The background to their relationship, meanwhile, is insufferably romantic insomuch as that the two of them met when each was poor and unknown and then together became slightly less poor and moderately well-known. “She was starting as a writer and I was failing as a comic and we were both working at a book store,” Kilstein recalls. “So we quit, left our closet in NYC, and hit the road.” Their self-imposed exile worked out better than self-imposed exiles tend to do. A stand-up comedian, Kilstein now spends quite a bit of time touring internationally, while Kilkenny is among the handful of youngish political journalists to have gained a solid readership by the direct and unorthodox means of the blogosphere. Together, they host Citizen Radio, a weekly public affairs program that regularly features as guests such leftist luminaries as Noam Chomsky (who himself has made three appearances so far).
What does the accelerating success of this progressive young couple tell us about the here and now and perhaps even the little bit later? Kilstein, whose act draws heavily on politics and religion, has won particular acclaim in Europe, the denizens of which are hungry for reassurance that Americans still understand irony. “Obama’s escaped some criticism largely because our last president was so bad,” he’s keen to note in front of foreign audiences. “It’s kinda like we just got out of an abusive relationship, where our last man was so batshit crazy anything the new guy does is amazing by comparison. ‘How’s the new boyfriend?’ ‘Well, he doesn’t waterboard me.’ ‘Put a ring on that finger, girlfriend!’”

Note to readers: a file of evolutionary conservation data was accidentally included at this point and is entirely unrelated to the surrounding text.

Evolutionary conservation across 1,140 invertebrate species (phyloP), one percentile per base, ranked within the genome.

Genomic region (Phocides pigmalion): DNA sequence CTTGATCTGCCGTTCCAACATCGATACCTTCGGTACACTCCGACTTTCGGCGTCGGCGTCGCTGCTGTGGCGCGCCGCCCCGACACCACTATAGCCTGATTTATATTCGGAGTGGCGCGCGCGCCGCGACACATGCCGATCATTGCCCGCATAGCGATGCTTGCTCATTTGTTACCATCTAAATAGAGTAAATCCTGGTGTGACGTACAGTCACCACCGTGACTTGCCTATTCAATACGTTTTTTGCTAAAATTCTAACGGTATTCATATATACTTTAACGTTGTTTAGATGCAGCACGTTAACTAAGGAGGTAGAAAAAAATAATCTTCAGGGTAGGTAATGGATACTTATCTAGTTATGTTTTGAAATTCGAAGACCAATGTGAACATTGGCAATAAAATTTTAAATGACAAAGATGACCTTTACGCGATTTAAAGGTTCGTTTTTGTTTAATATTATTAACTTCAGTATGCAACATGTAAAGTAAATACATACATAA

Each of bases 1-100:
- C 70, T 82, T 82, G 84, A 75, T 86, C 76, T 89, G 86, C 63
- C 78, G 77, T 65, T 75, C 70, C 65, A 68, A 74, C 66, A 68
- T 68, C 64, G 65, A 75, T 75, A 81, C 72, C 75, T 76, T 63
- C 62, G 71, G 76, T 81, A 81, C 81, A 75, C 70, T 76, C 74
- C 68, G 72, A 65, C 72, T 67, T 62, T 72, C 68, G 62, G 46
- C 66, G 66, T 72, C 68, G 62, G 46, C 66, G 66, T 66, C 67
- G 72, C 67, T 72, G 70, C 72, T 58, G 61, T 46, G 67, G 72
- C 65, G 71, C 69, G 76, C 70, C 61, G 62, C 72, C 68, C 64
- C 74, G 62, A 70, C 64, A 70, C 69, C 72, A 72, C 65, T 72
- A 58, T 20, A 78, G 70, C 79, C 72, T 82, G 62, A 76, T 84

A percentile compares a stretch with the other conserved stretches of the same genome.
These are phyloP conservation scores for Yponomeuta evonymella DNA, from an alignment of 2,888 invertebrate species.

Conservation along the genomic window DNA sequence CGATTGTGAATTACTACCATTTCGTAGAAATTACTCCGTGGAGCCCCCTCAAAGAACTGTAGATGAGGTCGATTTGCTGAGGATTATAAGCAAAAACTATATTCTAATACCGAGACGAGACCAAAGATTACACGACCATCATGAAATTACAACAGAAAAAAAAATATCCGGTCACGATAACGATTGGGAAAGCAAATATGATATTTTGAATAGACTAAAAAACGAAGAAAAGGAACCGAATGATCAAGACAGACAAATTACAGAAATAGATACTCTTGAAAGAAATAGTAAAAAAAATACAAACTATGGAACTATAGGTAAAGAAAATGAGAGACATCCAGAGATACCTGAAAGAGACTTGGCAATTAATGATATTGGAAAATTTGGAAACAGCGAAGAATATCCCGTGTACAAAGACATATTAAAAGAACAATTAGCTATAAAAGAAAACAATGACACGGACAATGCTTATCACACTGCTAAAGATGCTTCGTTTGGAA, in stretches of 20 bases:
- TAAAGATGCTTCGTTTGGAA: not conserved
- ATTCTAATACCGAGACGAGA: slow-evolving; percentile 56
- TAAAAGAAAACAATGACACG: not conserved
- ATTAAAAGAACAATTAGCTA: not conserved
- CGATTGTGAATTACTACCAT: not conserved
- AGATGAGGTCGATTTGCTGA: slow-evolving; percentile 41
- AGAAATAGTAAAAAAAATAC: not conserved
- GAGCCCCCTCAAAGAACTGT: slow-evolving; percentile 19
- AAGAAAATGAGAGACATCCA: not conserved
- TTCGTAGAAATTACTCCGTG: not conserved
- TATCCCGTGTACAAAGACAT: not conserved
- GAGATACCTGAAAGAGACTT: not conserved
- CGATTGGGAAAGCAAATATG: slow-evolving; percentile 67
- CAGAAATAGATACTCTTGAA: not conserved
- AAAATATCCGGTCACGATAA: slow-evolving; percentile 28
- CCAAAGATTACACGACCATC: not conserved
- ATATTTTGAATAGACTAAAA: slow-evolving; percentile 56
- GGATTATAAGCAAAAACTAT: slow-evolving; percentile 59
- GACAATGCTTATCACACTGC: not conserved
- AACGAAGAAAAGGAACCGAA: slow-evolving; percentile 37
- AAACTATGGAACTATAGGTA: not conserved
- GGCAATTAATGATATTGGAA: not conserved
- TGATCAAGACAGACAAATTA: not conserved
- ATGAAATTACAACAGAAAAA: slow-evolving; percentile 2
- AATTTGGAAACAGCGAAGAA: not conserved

That Kilstein is far better known internationally than he is in the U.S. may probably be explained by this desire for an America that can once again evoke laughter of the intentional sort. Meanwhile, Kilkenny’s increasing prominence as a journalist and commentator is perhaps more telling, and at any rate ought to be reassuring to those worried about the degeneracy of America’s opinion-making class. In a manner that would have been impossible fifteen years ago, the 26-year-old writer managed to build her own audience by virtue of ability, a commitment to actually getting the story right, and other such novelties of modern media; she’s now a regular contributor to The Huffington Post and True/Slant along with more traditional outlets like The Nation.
That real journalists with talent are now replacing fake ones with credentials is particularly heartening if one considers how many mediocrities have risen to the top over the past decade or two. On the right, for instance, Kilkenny turns to Peggy Noonan when in need of something to ridicule (“Every column is a hysterical cry for a man to stick a penis in her and make the world right again”). On the left, she looks to Maureen Dowd when in need of a reminder regarding how vapid the commentariat has become (“All she writes is bad puns when she isn’t plagiarizing or repeating gossip”). Like her husband, Kilkenny is too nice to make such criticisms on her own and must be prompted to do so by vindictive feature writers. She’s quicker to praise those journalists who actually break important stories and provide accurate analysis – people like Amy Goodman of Democracy Now (“fearless and wonderful”) and Glenn Greenwald of Salon (“the most morally consistent journalist I’ve ever read”).
Even if she represents a restorative dynamic in American journalism, Kilkenny remains pessimistic about the uphill battle against such terrible-yet-respected commentators as Thomas Friedman and no-talent reporters like everyone. “The news,” she notes, “exists to turn a profit.” It used to, anyway.
Kilstein and Kilkenny’s Citizen Radio program is quickly gaining popularity and will soon begin recording at The PIT in front of a live audience. If the couple does indeed represent a trend, it’s a positive one, which is certainly a nice change of pace.